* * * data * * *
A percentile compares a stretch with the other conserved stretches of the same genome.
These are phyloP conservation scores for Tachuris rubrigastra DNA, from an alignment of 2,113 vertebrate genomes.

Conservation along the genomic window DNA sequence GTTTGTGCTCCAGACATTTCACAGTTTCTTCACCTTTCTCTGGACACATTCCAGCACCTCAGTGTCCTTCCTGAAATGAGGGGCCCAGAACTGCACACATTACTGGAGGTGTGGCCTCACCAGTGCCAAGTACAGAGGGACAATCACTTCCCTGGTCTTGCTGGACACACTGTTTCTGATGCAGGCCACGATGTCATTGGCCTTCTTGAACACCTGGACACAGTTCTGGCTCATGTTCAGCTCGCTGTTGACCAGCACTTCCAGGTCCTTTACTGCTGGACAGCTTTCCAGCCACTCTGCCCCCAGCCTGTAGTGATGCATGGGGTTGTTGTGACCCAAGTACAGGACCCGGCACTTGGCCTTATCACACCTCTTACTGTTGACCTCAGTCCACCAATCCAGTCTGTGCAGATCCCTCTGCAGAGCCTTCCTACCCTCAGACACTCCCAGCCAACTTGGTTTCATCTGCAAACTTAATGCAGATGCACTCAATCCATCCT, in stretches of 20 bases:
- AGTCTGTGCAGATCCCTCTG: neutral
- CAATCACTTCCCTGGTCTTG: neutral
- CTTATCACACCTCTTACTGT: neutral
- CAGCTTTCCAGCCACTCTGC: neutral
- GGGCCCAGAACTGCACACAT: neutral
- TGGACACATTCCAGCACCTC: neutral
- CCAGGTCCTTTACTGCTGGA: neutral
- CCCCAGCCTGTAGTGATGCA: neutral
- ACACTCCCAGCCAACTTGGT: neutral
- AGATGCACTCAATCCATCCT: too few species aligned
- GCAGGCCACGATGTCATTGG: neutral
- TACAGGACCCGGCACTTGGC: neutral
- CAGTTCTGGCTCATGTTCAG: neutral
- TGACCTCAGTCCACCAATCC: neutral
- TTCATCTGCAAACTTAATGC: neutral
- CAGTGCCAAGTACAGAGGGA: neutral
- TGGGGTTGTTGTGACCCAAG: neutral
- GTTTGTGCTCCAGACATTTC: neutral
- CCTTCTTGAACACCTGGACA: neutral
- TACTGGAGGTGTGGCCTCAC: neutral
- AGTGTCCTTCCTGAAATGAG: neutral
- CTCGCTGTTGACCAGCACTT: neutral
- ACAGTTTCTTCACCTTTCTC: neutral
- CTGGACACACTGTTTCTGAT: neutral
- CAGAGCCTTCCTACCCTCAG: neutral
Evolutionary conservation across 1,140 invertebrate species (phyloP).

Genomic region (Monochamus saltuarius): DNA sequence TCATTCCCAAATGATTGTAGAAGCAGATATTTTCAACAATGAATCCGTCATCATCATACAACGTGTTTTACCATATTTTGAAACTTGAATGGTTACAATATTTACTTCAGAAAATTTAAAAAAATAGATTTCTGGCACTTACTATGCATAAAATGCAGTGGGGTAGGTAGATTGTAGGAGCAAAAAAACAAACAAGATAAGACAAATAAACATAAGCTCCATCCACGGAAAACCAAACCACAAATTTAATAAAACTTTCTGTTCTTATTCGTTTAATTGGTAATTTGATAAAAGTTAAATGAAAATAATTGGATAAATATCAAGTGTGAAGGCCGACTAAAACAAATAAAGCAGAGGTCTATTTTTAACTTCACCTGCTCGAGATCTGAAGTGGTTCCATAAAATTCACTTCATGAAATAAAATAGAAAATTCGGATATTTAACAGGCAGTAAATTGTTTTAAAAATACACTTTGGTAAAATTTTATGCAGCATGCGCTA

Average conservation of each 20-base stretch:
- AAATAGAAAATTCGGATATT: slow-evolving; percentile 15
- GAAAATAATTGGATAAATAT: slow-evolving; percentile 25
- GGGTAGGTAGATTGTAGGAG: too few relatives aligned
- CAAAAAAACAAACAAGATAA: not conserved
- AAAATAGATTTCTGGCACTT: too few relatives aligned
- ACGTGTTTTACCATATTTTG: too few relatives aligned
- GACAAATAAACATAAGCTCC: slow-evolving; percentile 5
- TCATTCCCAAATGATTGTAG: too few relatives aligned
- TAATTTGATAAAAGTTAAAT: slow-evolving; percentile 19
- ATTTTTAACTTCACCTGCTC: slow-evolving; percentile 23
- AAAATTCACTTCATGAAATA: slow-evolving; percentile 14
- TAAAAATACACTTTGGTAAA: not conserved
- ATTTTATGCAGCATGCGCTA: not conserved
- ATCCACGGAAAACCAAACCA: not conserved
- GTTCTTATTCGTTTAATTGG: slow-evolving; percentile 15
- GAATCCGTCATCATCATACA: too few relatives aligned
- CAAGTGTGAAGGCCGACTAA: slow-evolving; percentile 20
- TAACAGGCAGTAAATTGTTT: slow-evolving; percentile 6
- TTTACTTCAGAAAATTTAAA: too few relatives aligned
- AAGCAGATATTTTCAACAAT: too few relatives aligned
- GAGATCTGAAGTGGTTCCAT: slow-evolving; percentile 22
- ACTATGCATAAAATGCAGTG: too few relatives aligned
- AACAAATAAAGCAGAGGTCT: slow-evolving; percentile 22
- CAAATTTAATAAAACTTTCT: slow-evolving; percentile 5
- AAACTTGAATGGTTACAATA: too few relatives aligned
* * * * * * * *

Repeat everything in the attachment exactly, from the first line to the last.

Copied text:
A percentile compares a stretch with the other conserved stretches of the same genome.
These are phyloP conservation scores for Tachuris rubrigastra DNA, from an alignment of 2,113 vertebrate genomes.

Conservation along the genomic window DNA sequence GTTTGTGCTCCAGACATTTCACAGTTTCTTCACCTTTCTCTGGACACATTCCAGCACCTCAGTGTCCTTCCTGAAATGAGGGGCCCAGAACTGCACACATTACTGGAGGTGTGGCCTCACCAGTGCCAAGTACAGAGGGACAATCACTTCCCTGGTCTTGCTGGACACACTGTTTCTGATGCAGGCCACGATGTCATTGGCCTTCTTGAACACCTGGACACAGTTCTGGCTCATGTTCAGCTCGCTGTTGACCAGCACTTCCAGGTCCTTTACTGCTGGACAGCTTTCCAGCCACTCTGCCCCCAGCCTGTAGTGATGCATGGGGTTGTTGTGACCCAAGTACAGGACCCGGCACTTGGCCTTATCACACCTCTTACTGTTGACCTCAGTCCACCAATCCAGTCTGTGCAGATCCCTCTGCAGAGCCTTCCTACCCTCAGACACTCCCAGCCAACTTGGTTTCATCTGCAAACTTAATGCAGATGCACTCAATCCATCCT, in stretches of 20 bases:
- AGTCTGTGCAGATCCCTCTG: neutral
- CAATCACTTCCCTGGTCTTG: neutral
- CTTATCACACCTCTTACTGT: neutral
- CAGCTTTCCAGCCACTCTGC: neutral
- GGGCCCAGAACTGCACACAT: neutral
- TGGACACATTCCAGCACCTC: neutral
- CCAGGTCCTTTACTGCTGGA: neutral
- CCCCAGCCTGTAGTGATGCA: neutral
- ACACTCCCAGCCAACTTGGT: neutral
- AGATGCACTCAATCCATCCT: too few species aligned
- GCAGGCCACGATGTCATTGG: neutral
- TACAGGACCCGGCACTTGGC: neutral
- CAGTTCTGGCTCATGTTCAG: neutral
- TGACCTCAGTCCACCAATCC: neutral
- TTCATCTGCAAACTTAATGC: neutral
- CAGTGCCAAGTACAGAGGGA: neutral
- TGGGGTTGTTGTGACCCAAG: neutral
- GTTTGTGCTCCAGACATTTC: neutral
- CCTTCTTGAACACCTGGACA: neutral
- TACTGGAGGTGTGGCCTCAC: neutral
- AGTGTCCTTCCTGAAATGAG: neutral
- CTCGCTGTTGACCAGCACTT: neutral
- ACAGTTTCTTCACCTTTCTC: neutral
- CTGGACACACTGTTTCTGAT: neutral
- CAGAGCCTTCCTACCCTCAG: neutral
Evolutionary conservation across 1,140 invertebrate species (phyloP).

Genomic region (Monochamus saltuarius): DNA sequence TCATTCCCAAATGATTGTAGAAGCAGATATTTTCAACAATGAATCCGTCATCATCATACAACGTGTTTTACCATATTTTGAAACTTGAATGGTTACAATATTTACTTCAGAAAATTTAAAAAAATAGATTTCTGGCACTTACTATGCATAAAATGCAGTGGGGTAGGTAGATTGTAGGAGCAAAAAAACAAACAAGATAAGACAAATAAACATAAGCTCCATCCACGGAAAACCAAACCACAAATTTAATAAAACTTTCTGTTCTTATTCGTTTAATTGGTAATTTGATAAAAGTTAAATGAAAATAATTGGATAAATATCAAGTGTGAAGGCCGACTAAAACAAATAAAGCAGAGGTCTATTTTTAACTTCACCTGCTCGAGATCTGAAGTGGTTCCATAAAATTCACTTCATGAAATAAAATAGAAAATTCGGATATTTAACAGGCAGTAAATTGTTTTAAAAATACACTTTGGTAAAATTTTATGCAGCATGCGCTA

Average conservation of each 20-base stretch:
- AAATAGAAAATTCGGATATT: slow-evolving; percentile 15
- GAAAATAATTGGATAAATAT: slow-evolving; percentile 25
- GGGTAGGTAGATTGTAGGAG: too few relatives aligned
- CAAAAAAACAAACAAGATAA: not conserved
- AAAATAGATTTCTGGCACTT: too few relatives aligned
- ACGTGTTTTACCATATTTTG: too few relatives aligned
- GACAAATAAACATAAGCTCC: slow-evolving; percentile 5
- TCATTCCCAAATGATTGTAG: too few relatives aligned
- TAATTTGATAAAAGTTAAAT: slow-evolving; percentile 19
- ATTTTTAACTTCACCTGCTC: slow-evolving; percentile 23
- AAAATTCACTTCATGAAATA: slow-evolving; percentile 14
- TAAAAATACACTTTGGTAAA: not conserved
- ATTTTATGCAGCATGCGCTA: not conserved
- ATCCACGGAAAACCAAACCA: not conserved
- GTTCTTATTCGTTTAATTGG: slow-evolving; percentile 15
- GAATCCGTCATCATCATACA: too few relatives aligned
- CAAGTGTGAAGGCCGACTAA: slow-evolving; percentile 20
- TAACAGGCAGTAAATTGTTT: slow-evolving; percentile 6
- TTTACTTCAGAAAATTTAAA: too few relatives aligned
- AAGCAGATATTTTCAACAAT: too few relatives aligned
- GAGATCTGAAGTGGTTCCAT: slow-evolving; percentile 22
- ACTATGCATAAAATGCAGTG: too few relatives aligned
- AACAAATAAAGCAGAGGTCT: slow-evolving; percentile 22
- CAAATTTAATAAAACTTTCT: slow-evolving; percentile 5
- AAACTTGAATGGTTACAATA: too few relatives aligned